The City of Saskatoon’s unionized water and wastewater treatment plant workers have rejected the City’s latest attempt to solidify a contract, despite having been without one since the end of 2016.
Canadian Union of Public Employees (CUPE) Local No. 47, which also represents Saskatoon’s meter shop and environmental protection officers, conducted a two day ratification vote on June 24 and 26, but 93% of members rejected the City’s offer.
“The City’s offer was filled with concessions and extremely poor wage increases. Our members have made it clear: we stand together against concessions,” said Troy Daw, president of CUPE Local No. 47, in a statement to media.
Saskatoon continues to struggle with forming new collective agreements. All but one of the City’s collective agreements with its unions have been expired for more than a year.
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CUPE Local No. 47 water workers current collective agreement expired at the end of 2016, at which time a water service technician made an annual salary of $73,059.
According to CUPE, one of the most contentious issues involves the elimination of “hours of work” language bargained in previous agreements. This means that workers may not have secure hours of work, which will impact work and life balance for water workers.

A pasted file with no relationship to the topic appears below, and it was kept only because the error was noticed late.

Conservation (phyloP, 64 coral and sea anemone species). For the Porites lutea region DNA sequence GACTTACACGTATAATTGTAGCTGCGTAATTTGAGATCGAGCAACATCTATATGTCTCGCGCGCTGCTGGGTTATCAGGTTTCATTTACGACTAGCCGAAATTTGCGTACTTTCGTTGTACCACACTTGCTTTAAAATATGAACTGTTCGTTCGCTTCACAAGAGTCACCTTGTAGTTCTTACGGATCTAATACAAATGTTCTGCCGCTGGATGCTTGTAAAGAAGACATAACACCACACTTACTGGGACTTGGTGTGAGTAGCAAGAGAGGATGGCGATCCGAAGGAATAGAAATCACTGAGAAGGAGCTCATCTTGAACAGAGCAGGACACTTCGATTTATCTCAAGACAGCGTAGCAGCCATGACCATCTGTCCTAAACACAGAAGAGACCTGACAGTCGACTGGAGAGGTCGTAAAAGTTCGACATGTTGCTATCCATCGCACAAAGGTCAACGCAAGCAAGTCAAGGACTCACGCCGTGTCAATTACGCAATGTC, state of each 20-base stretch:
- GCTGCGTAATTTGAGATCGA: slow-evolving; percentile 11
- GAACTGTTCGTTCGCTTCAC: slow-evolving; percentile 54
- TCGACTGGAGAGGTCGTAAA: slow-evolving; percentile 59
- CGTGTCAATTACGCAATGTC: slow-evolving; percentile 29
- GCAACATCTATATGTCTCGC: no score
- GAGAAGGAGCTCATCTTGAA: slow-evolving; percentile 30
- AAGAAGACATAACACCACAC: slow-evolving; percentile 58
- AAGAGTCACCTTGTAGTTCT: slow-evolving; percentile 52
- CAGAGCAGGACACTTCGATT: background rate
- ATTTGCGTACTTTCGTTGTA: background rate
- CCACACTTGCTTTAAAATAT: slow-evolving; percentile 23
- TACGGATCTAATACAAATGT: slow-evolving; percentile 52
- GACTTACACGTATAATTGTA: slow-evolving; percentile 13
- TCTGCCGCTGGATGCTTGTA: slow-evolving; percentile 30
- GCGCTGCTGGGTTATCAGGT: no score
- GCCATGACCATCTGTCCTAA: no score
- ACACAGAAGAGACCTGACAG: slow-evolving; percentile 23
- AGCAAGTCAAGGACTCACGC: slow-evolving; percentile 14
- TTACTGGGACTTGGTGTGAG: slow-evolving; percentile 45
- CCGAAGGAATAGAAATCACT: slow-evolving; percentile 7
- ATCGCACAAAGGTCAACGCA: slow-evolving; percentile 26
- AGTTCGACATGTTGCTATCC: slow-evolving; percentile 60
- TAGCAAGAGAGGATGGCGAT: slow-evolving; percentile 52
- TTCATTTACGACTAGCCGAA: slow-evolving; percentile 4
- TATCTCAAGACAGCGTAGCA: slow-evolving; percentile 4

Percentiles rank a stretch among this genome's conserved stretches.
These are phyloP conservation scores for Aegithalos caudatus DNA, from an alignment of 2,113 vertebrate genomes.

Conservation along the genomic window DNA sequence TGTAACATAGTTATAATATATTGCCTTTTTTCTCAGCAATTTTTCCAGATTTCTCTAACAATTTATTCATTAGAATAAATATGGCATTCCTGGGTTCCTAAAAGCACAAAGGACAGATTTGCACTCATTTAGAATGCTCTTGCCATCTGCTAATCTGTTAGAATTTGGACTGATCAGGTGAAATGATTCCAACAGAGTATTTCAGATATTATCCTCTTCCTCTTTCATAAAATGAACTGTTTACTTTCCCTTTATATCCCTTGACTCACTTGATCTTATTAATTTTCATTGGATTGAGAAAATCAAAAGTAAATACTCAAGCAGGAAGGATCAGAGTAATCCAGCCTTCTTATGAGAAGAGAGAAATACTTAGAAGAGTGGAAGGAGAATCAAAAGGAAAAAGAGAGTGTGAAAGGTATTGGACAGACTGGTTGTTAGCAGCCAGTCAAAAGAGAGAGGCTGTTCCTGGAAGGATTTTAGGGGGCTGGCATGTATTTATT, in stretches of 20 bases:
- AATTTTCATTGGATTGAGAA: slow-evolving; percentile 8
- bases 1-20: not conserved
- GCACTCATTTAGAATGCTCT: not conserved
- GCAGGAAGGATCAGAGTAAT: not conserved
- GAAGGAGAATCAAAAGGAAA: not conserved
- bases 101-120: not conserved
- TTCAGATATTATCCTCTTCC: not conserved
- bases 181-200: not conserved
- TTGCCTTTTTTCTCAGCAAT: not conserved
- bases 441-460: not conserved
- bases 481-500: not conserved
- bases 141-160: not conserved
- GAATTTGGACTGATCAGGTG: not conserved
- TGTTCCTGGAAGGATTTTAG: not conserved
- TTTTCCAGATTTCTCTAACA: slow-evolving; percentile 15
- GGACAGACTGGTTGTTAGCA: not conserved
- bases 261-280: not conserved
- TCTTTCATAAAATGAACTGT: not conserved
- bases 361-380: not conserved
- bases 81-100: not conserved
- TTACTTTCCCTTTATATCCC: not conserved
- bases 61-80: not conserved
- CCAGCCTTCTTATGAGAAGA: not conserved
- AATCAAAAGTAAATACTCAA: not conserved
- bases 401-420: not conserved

“Our water workers always step up to the plate when the City requests them to alter hours of work in emergencies and for special projects,” explained Daw. “Many Local 47 members have young families and want the ability to have some level of work and life balance. Balance can only be achieved through secure hours of work language in the collective agreement,” he added.
CUPE has about 130 workers at Saskatoon’s water and wastewater treatment plants.
The City of Saskatoon is seeking approval for a deal with its outside workers, the first of its groups of expired union contracts to be settled.
Among others, Saskatoon Public Library workers have also been without a contract since 2016.